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Various particulars respecting these islands are added by the translator, from information obtained since they came into our possession. If we retain them, it is to be hoped that a more just and generous system of management will be adopted, than that to which they have hitherto been subjected.
After the author's return to Batavia, his ship was ordered to Surat; and he gives an account of the state of the European factories, when he visited at that place. He complains greatly of the conduct of the English towards the Dutch, not only at Surat, but at other parts of the Malabar coast; and he gives an account of the manner in which they made themselves masters of Surat, less to the credit of our countrymen than the account published by themselves. We cannot pretend to determine which relation is the most correct: but it may be naturally conjectured that the English should give the transaction as good a colouring as it would bear; and, on the contrary, that an officer zealous in the service of the Dutch EastIndia Company would be little inclined to favour the English. Certain it is that the English and Dutch have never been well inclined towards each other in the East Indies.
Among the curiosities described at Surat, we find several remarkable instances of the extreme solicitude of the Gentoos to avoid injuring animals, or even the smallest insect. Several wore pieces of gauze before their mouth, lest, by their breathing, any little creature might be deprived of life. An hospital was erected more than a century ago, to provide for the welfare of animals, which is maintained by contributions from the Banians and Gentoos; and it is said that, to maintain vermin with the choice diet' to which they have been used, a man is occasionally hired to lodge, during the whole night, in the cot or bed in which the vermin are put.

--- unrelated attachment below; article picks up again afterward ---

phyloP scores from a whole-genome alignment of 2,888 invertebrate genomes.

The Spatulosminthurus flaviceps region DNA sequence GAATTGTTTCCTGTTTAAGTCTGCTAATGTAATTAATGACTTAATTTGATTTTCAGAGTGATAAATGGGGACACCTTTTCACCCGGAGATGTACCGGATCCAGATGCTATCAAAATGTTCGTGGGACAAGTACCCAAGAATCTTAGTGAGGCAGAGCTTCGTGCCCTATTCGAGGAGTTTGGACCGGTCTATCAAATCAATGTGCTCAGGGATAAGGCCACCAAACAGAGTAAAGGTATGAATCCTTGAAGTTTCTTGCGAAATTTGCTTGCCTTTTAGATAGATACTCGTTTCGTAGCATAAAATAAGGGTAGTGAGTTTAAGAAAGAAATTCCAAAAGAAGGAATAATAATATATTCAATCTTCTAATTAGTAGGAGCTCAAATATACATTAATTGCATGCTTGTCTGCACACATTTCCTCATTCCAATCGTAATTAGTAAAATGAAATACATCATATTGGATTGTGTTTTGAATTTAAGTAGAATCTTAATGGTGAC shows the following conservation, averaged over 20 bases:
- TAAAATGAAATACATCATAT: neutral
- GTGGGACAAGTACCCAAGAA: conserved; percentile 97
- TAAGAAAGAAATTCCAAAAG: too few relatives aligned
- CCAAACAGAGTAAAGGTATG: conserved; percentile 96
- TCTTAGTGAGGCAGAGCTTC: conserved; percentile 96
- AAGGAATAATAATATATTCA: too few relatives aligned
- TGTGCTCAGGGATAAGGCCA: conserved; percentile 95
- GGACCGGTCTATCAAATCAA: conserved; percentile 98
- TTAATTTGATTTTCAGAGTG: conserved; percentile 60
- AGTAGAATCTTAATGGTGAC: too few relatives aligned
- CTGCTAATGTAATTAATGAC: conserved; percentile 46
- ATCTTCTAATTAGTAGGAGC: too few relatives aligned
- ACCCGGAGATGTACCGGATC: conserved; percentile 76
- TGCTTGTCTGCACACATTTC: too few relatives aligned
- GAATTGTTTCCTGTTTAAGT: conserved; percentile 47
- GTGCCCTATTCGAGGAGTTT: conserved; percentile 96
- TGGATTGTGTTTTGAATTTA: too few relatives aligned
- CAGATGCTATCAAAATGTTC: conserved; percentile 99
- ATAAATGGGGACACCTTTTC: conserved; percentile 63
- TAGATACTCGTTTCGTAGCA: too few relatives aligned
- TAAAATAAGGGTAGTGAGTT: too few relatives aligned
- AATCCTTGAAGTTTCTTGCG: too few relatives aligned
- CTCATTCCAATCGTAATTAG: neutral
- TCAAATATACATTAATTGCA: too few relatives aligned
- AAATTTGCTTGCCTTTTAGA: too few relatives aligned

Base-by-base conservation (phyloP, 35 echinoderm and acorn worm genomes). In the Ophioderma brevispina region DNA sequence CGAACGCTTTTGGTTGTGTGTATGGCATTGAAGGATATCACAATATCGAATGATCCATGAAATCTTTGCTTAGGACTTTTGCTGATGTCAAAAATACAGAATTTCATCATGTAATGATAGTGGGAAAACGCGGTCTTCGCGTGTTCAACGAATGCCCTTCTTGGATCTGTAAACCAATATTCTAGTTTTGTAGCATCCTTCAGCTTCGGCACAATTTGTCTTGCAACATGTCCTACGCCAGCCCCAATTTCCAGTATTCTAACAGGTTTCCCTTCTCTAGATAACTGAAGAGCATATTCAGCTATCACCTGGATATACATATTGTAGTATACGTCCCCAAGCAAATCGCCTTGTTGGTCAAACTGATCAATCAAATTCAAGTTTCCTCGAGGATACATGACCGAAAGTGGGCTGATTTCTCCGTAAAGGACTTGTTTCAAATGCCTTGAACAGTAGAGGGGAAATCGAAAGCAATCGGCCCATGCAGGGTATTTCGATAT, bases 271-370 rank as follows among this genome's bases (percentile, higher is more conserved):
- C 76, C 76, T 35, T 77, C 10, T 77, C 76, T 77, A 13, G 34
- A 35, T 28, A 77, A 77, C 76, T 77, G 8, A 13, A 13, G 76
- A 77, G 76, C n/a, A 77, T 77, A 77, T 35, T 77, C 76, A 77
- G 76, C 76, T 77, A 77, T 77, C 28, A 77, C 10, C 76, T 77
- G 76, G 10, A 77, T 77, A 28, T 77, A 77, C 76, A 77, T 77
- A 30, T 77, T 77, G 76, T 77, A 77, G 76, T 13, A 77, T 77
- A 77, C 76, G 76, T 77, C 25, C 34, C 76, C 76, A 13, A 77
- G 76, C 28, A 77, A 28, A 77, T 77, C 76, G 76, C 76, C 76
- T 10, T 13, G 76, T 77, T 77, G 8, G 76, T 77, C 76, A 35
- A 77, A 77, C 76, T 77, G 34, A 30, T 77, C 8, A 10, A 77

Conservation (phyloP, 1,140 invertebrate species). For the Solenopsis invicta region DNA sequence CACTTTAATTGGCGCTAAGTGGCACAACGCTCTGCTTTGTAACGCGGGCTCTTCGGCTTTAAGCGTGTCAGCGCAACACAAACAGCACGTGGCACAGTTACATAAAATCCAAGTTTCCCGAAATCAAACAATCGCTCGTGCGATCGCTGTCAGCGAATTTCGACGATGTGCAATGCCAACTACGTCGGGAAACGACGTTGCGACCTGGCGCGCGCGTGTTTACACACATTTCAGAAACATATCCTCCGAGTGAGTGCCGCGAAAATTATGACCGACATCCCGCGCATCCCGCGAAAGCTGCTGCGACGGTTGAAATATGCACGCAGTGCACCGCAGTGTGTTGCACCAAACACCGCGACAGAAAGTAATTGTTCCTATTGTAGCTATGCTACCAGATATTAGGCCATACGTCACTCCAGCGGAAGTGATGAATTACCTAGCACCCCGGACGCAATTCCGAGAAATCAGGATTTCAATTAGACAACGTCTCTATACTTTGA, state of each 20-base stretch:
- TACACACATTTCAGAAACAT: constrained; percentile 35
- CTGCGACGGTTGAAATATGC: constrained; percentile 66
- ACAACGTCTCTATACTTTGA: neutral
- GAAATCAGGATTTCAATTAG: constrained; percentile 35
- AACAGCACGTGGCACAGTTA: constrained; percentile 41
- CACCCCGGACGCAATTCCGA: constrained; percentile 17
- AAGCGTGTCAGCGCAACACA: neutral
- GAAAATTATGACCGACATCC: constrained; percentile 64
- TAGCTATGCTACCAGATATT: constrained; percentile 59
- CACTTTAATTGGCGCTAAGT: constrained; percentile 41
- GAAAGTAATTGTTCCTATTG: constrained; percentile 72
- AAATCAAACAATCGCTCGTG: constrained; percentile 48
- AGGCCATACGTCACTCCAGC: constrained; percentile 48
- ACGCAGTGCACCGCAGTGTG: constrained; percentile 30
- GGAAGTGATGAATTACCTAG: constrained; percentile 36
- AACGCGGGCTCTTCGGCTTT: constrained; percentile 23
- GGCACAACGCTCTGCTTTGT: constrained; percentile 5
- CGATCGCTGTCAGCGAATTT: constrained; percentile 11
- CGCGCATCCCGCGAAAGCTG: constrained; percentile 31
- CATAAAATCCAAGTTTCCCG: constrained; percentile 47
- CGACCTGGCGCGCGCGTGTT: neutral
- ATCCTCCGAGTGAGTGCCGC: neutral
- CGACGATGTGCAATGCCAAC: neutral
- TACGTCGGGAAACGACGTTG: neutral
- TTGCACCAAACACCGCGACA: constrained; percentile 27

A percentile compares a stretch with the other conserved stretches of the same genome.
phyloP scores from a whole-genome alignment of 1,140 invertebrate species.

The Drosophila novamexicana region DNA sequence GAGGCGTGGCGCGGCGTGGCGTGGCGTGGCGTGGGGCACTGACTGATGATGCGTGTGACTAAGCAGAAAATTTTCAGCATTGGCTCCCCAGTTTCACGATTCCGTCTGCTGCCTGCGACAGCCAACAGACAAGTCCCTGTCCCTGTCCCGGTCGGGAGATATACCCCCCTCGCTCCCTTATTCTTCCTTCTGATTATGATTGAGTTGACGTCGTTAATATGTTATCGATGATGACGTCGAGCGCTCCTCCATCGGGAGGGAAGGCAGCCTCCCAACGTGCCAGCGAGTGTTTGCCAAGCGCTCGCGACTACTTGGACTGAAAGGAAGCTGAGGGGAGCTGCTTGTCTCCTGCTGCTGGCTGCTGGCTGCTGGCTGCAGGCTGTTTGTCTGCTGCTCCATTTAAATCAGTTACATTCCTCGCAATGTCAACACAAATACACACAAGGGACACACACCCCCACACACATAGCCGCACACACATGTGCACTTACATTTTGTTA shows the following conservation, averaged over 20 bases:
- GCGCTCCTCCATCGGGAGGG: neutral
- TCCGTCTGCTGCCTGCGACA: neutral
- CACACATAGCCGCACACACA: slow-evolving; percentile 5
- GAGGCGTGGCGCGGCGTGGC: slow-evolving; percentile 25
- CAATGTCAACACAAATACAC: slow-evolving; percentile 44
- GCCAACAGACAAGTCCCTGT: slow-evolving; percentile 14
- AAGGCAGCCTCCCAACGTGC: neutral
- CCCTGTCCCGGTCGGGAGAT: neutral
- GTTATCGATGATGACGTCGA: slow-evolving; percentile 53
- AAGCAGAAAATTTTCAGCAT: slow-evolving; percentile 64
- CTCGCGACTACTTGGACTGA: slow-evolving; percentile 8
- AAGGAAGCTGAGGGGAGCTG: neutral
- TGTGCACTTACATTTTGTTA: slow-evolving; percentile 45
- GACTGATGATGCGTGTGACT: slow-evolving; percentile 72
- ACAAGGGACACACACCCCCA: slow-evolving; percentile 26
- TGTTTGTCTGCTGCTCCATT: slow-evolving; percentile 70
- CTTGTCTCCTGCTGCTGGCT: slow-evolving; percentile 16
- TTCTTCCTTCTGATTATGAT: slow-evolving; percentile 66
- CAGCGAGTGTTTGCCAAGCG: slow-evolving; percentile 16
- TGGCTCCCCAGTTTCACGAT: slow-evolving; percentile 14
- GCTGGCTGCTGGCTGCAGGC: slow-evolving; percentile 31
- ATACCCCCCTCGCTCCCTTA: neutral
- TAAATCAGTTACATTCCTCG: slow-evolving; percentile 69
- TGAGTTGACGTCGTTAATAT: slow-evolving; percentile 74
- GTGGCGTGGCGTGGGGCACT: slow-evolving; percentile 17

The author gives many particulars respecting the manner of ship-building at Surat. He mentions a vessel which was known by the appellation of the Holy Ship, the age of which was not ascertained any farther than that, in a letter written by the Dutch director at Surat in the year 1702, it was then called the Old Ship; and from that time to the year 1770, it performed an annual voyage to the Red Sea. This ship, however, while the author was in India, got on shore near Surat; after which she was not thought capable of being repaired so as to be again made serviceable. In another part of the voyage, the Captain has described a Chinese junk on board of which he went-its length was 140 feet :-the interior of the hull was separated into as many different divisions as there were merchants on board; each having a distinct place for the stowage of his commodities;-and exactly in the middle of the vessel L 2
was a kind of chapel, in which their joss or idol was placed. At the end of every voyage, the idol is brought on shore and deposited in one of their temples, and a new one is taken into the ship. They never, at any place, begin to land any part of the cargo, until the image of this idol, which is made of gold, and is about four inches high, has been sent on shore out of the junk.
From the coast of Malabar, the Ouwerkerk returned to Batavia, and was again sent to Surat. In the latter part of the year 1777, she was appointed to return to Europe; and the author sailed homewards, in company with several other ships. As a proof of the opinion which they entertained of the sailing in tructions given by the Company, we find that, though their orders were that, from the island Ascension, the course steered shall be N. W.; yet, on a consultation among the commanders, it was agreed to steer a N. W. by N. course, but that the course should be noted down in the ship's journals N.W.-On the 13th of July 1778, the author arrived at Flushing.